Music business students coordinate live concert as “final exam.”
By Sergio Medina
Fredstock, the annual music festival produced by music business students, will open April 22 as an official Fiesta San Antonio event for the first time.
Since 2010, the festival has been coordinated by the music business program at this college.
The festival was named after the late Fred Weiss, former music business coordinator who started the music business program in 2005.
This year, the festival will take place noon-8 p.m. April 22 in Lot 7 east of Longwith Radio, Television and Film Building.
“Last year, we had to pass the test,” music business Coordinator Donnie Meals said in an interview April 4.
To qualify to be a Fiesta event, the event must be staged three consecutive years at the same location.
Fredstock met the requirements, Meals said.
“We’re going to be the first Sunday of Fiesta every year,” he said.
Being a Fiesta event means better advertising, Meals said.
For example, Fredstock was listed in an article titled “6 traditions that make Fiesta special” on foxsanantonio.com without public relations efforts from Meals.
The band lineup this year includes Hickoids, Los No. 3 Dinners, S.A. Blue Cats, Claude “Butch” Morgan and King Pelican. The festival is free.
“We’re not about making money,” Meals said. “We are about giving the student true hands-on practical experience.
“Fredstock is an offshoot of our program. Since it’s the music business, that means we don’t take people out to play guitar or sing.”
The emphasis lies in teaching how to market music products, such as recordings and live shows, he said. Fredstock falls under the latter category.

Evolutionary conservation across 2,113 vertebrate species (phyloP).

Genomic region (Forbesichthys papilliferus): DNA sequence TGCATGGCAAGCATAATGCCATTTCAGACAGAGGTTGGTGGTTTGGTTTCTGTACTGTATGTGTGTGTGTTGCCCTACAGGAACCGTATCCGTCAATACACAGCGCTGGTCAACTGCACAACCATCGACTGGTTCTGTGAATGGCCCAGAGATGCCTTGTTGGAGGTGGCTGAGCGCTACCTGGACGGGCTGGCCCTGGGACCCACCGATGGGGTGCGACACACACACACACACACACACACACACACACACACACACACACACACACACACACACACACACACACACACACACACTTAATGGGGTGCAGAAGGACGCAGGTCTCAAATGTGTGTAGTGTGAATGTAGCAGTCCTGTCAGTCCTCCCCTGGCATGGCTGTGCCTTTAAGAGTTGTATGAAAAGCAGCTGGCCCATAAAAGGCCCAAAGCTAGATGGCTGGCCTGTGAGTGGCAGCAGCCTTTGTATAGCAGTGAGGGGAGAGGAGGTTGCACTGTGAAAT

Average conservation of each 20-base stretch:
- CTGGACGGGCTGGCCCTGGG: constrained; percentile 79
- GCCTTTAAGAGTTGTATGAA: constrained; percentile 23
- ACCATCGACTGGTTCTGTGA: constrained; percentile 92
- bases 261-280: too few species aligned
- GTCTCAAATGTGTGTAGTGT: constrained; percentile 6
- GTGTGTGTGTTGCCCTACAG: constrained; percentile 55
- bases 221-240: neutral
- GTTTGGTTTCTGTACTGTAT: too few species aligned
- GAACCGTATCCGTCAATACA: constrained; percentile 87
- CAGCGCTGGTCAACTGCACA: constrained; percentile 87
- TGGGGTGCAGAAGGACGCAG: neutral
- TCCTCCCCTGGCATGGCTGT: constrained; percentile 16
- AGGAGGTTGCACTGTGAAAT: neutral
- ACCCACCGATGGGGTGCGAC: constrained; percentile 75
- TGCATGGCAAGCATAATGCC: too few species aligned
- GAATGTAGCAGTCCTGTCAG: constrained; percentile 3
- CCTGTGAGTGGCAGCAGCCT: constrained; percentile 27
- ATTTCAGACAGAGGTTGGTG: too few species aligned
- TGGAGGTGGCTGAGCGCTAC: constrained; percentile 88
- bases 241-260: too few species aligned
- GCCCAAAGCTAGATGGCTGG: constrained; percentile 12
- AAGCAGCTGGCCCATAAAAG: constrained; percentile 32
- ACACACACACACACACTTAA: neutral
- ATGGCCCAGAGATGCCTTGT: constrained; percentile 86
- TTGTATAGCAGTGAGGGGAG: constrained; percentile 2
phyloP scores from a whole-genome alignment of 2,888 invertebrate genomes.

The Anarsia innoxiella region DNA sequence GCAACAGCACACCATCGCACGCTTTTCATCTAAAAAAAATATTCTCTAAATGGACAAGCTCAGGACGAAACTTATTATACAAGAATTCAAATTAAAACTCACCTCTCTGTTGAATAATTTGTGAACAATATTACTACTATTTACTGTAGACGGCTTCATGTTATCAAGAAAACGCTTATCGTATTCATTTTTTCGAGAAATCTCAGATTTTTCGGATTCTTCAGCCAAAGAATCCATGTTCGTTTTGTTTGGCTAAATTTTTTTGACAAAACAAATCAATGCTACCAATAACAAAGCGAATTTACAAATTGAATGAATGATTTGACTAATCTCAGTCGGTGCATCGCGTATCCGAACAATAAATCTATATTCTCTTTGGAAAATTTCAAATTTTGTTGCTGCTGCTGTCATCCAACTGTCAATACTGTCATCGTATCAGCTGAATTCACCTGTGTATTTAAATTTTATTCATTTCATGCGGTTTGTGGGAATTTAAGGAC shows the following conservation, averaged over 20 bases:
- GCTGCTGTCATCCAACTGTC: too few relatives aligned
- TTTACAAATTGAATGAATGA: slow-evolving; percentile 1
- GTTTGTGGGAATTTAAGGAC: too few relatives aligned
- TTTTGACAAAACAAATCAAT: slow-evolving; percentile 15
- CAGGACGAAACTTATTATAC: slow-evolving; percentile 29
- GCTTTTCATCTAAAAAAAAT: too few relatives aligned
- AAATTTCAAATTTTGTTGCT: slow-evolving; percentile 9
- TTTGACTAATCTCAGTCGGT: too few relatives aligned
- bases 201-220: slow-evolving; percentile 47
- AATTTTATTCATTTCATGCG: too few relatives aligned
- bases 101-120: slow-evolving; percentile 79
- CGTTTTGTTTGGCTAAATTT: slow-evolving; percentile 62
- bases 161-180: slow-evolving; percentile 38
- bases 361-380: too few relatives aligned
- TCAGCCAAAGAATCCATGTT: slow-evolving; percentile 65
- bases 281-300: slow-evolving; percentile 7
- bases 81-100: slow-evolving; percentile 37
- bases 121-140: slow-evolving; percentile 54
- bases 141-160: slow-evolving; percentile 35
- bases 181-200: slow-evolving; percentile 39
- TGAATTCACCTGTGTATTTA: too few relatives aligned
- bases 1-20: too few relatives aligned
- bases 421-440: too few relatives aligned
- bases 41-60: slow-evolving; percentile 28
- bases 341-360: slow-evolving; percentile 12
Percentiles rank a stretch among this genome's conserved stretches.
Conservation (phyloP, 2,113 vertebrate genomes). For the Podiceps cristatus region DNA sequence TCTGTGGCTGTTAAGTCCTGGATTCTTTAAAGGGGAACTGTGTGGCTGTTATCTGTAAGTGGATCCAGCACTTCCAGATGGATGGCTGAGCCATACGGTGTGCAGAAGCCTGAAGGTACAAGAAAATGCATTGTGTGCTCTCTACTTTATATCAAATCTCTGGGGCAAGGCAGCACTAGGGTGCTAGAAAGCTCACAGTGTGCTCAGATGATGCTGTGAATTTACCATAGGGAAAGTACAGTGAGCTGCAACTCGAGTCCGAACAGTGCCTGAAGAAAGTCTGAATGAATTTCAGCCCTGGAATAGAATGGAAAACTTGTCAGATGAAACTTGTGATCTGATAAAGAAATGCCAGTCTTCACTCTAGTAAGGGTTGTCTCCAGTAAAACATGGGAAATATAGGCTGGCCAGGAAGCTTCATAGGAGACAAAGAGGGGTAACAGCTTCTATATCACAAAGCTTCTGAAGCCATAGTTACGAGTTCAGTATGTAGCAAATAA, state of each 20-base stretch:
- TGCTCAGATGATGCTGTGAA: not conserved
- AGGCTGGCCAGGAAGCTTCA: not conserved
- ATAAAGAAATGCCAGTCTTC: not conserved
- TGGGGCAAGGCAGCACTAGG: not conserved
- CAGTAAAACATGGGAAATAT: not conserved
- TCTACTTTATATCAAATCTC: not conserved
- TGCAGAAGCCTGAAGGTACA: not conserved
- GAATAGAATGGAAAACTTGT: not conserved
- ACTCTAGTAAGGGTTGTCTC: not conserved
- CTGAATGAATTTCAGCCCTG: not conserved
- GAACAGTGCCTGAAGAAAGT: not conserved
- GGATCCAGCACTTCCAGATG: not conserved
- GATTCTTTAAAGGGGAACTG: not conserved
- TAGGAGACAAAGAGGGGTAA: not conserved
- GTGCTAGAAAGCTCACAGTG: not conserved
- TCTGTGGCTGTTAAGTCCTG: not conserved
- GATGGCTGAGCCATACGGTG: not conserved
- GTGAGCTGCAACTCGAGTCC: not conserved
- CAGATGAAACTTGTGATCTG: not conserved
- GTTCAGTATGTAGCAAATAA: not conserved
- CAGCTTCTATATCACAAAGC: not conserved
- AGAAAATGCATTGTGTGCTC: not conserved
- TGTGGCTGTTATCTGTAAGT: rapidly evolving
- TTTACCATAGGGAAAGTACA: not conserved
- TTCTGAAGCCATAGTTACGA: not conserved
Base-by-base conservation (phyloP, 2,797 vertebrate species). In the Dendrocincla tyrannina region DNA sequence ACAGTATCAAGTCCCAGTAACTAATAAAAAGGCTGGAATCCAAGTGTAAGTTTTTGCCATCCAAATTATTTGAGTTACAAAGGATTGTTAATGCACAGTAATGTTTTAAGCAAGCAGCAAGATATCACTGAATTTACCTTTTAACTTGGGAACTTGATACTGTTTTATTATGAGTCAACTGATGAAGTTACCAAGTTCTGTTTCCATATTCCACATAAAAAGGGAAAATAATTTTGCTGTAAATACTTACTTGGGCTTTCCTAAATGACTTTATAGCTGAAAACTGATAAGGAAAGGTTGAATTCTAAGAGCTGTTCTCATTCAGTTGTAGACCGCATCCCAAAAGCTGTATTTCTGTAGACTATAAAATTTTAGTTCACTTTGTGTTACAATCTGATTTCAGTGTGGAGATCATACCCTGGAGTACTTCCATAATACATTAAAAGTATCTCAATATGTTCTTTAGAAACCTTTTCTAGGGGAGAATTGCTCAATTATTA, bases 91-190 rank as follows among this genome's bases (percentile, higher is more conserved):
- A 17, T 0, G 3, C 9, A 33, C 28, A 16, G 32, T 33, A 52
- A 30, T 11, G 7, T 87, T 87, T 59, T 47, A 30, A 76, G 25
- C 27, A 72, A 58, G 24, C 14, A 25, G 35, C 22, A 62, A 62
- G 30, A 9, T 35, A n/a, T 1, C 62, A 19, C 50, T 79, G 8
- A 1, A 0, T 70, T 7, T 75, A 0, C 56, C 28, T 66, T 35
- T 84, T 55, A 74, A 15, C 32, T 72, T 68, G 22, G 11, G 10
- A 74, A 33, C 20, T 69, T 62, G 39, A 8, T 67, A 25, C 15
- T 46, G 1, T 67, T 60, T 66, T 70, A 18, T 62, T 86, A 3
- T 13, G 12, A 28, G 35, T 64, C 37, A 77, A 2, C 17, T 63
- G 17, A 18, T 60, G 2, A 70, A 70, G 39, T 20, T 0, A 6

“My part is more on the technical side,” Meals said. “I teach audio production, both studio and live.”
Among the courses Meals teaches is MUSB 1371, Live Sound for the Music Business. Students in this class will oversee stage setup at the festival, managing live sound.
“That’s all we’ve done all semester long — talk about doing Fredstock,” Meals said. “So that’s going to be like their final exam. It’s not all just theory. Theory is super important, but we’ve got to go beyond that. You know, you learn by doing.
“I started Fredstock so they could then apply what they learn in our classes. The crowd doesn’t know that. They’re just thinking it’s a nice concert, you know?”
Music business sophomores Carter Cadenhead and Alejandro Dozal said in an interview April 4 they are both participating for the first time.
Cadenhead said this college has provided him an opportunity to work with professional equipment in a real-life situation such as Fredstock.
“This is the first time I get to set up physical things and work with PA (public address) systems,” he said.
Dozal said the festival being a Fiesta event does not add extra pressure on him. “I just see it as an event,” he said. “It’s a better learning opportunity than just reading books.”
Meals said he recognizes the effort and enthusiasm of his students.
“For every performer in the music industry, there are nine people supporting that one person, and that’s the people we’re teaching,” he said.
Additionally, Meals said his students are graded on their professionalism and performance during the festival.
The event will be streamed live on this college’s radio station KSYM 90.1 FM.
Students taking MUSB 1341, Concert Promotion and Venue Management, also will participate.
Their tasks include coordinating with the city and vendors, Meals said.
To reserve a space at the festival, vendors pay a fee of $75, if selling arts and crafts, or $150, if selling food. All proceeds go to the music business program.
Meals said vendors can contact him for reservations.
For more information on Fredstock and vendor reservations, call Meals at 210-486-1380.